It might seem strange that the first reading today discusses remaining tranquil and to mind one’s own affairs on the day that we celebrate the beheading of Saint John the Baptist. First, tranquil is not the first word that comes to mind when thinking about him. Second, it also does not appear to be the case that Saint John the Baptist was one who could mind his own affairs, since it was his challenge to Herod that caused his ultimate death. He was able to take on Pharisees, Herodians, and others to make sure that the knew clearly that to follow Jesus required an absolute choice to live in a particular way. In describing Saint John the Baptist, it is easy to remember there is simply nothing halfway about living the life of faith.
On one level, this is coincidental since the first reading is the reading for today is the continuation of the Paul’s First Letter to the Thessalonians we have been reading over the past few days. But since they are together, it does raise the question about whether there is a way that Saint John the Baptist could be seen as one who is tranquil. I think there is.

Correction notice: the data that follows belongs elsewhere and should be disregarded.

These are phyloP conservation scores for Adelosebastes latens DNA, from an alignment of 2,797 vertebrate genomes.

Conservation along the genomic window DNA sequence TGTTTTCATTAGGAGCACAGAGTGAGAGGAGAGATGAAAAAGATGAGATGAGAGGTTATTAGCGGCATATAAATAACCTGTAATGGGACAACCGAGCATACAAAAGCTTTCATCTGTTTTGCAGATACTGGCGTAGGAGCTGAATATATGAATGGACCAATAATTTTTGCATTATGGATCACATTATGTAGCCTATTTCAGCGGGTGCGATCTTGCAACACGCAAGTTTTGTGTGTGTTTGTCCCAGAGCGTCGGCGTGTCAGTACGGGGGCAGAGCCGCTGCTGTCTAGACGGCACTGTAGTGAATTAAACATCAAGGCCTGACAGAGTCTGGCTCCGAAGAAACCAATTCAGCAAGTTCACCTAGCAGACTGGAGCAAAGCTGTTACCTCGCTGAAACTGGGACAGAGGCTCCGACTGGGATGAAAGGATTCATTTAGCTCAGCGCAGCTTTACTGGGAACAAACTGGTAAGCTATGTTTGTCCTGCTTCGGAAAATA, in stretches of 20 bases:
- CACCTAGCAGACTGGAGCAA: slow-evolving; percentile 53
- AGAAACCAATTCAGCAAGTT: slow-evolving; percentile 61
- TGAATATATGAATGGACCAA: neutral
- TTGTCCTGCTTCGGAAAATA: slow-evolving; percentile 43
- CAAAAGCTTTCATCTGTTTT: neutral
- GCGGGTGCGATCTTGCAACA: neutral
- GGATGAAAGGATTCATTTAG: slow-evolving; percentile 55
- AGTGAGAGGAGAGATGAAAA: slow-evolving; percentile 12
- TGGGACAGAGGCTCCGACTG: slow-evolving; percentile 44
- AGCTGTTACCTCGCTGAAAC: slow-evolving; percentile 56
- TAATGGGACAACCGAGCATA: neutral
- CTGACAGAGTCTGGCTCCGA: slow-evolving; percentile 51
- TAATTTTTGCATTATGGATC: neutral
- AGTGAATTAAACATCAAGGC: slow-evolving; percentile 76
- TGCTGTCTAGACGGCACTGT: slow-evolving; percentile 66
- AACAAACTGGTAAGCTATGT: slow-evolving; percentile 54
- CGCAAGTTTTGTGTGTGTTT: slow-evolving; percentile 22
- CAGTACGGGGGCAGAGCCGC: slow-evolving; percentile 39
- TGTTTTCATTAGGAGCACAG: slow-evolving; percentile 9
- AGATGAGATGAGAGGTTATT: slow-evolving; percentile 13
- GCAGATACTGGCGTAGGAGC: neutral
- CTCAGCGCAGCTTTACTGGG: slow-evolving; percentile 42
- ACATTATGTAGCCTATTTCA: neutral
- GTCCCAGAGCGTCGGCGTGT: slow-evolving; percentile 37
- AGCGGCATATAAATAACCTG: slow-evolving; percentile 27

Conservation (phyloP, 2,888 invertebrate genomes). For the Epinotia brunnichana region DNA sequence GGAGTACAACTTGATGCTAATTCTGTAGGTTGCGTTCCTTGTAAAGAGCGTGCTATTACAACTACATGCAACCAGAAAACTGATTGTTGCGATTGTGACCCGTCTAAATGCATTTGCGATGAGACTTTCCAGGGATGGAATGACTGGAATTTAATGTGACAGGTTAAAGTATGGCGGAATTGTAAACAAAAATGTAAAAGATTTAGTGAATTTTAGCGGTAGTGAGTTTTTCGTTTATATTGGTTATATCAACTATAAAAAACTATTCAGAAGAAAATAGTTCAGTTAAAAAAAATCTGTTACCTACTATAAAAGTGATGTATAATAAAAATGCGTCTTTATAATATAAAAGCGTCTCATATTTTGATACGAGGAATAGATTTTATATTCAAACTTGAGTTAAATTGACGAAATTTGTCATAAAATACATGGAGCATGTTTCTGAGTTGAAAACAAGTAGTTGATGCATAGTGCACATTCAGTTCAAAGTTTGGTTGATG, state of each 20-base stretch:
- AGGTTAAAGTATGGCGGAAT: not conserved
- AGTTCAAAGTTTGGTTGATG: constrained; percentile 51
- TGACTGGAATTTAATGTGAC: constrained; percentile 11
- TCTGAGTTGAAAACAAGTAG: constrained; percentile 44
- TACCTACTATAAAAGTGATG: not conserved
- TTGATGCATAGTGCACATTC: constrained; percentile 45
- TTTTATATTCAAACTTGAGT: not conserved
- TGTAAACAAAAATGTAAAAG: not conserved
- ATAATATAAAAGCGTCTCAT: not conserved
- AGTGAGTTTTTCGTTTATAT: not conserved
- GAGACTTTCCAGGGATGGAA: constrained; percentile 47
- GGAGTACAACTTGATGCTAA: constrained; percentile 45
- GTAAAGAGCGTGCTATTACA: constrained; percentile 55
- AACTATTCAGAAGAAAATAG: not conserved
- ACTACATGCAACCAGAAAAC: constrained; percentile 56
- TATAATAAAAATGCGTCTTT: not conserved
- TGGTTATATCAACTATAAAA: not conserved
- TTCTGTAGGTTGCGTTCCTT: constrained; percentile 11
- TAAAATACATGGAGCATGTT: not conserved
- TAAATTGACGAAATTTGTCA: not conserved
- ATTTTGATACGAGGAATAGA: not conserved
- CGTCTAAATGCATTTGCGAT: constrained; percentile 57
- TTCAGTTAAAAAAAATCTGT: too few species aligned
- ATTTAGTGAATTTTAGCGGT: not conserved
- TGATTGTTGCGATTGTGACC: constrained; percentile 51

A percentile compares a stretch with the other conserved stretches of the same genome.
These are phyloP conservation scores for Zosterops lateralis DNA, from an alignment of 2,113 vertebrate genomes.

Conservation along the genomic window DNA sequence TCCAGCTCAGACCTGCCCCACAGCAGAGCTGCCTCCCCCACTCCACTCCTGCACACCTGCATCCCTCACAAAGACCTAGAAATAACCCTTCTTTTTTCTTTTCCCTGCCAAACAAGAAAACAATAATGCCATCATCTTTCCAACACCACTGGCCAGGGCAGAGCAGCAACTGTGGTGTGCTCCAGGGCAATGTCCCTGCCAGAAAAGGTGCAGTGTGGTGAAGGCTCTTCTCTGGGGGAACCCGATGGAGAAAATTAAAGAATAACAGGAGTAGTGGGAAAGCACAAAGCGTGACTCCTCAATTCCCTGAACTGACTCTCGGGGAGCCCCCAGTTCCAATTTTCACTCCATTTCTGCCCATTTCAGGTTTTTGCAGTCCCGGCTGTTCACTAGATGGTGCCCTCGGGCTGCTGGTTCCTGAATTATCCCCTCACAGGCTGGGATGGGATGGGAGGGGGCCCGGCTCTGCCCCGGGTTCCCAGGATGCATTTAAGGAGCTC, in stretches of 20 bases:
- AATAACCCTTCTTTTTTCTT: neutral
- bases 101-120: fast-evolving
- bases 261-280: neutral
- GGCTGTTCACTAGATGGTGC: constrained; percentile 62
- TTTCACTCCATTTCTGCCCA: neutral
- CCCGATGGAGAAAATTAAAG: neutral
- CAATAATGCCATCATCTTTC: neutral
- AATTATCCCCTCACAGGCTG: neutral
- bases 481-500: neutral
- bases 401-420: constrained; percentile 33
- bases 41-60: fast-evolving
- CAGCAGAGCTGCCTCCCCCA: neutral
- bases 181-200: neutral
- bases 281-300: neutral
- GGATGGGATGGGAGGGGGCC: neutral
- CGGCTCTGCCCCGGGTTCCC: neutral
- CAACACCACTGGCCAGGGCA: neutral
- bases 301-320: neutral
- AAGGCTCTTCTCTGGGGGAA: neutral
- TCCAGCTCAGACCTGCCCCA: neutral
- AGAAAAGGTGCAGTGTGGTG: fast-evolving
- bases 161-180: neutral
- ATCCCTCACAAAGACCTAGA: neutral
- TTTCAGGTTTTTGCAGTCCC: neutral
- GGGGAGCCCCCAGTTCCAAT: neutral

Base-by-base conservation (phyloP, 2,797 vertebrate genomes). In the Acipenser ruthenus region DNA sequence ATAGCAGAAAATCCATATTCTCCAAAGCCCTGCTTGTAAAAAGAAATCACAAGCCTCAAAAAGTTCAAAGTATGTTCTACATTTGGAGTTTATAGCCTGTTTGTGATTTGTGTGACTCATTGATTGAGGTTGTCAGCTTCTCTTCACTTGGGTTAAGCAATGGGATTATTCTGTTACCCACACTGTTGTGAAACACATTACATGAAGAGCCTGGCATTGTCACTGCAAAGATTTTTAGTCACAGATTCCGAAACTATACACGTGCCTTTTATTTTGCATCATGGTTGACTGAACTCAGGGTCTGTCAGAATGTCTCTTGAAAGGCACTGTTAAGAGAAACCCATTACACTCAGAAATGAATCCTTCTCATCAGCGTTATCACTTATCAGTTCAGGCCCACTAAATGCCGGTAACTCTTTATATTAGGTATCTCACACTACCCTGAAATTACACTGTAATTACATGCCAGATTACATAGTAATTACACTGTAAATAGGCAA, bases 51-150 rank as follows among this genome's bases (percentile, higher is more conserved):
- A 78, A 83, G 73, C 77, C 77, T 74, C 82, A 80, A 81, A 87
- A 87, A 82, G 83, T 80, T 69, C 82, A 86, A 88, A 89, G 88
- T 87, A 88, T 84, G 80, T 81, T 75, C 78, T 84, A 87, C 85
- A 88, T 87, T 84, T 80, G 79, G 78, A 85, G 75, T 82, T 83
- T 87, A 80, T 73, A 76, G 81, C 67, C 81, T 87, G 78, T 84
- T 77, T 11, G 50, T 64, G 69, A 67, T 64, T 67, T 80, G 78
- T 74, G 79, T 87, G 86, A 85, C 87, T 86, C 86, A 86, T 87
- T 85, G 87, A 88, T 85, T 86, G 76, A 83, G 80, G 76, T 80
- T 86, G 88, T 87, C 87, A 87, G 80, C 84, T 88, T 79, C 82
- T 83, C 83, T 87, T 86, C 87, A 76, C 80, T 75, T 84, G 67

To be sure, first, it must be considered that there is evidence the preaching of Saint John the Baptist had appeal to a wide number of people. Leaving the comfort of the the known to follow this odd preacher out into the desert and to be challenged to reform their lives does, on the one hand, seem to be a challenge. Yet, it happened. What is it that appealed to those who went out into the desert?
This is precisely a version of the question Jesus asks about John. What did you go out to see? Why is it the challenging message of John made such a difference in people’s lives, when it could be seen at the same time as very unsettling? Perhaps what was most appealing to the people was the authenticity that was readily apparent to those who came to hear John speak. Could they have witnessed in John’s life and message the authentic witness that does bring tranquility? Was that the case?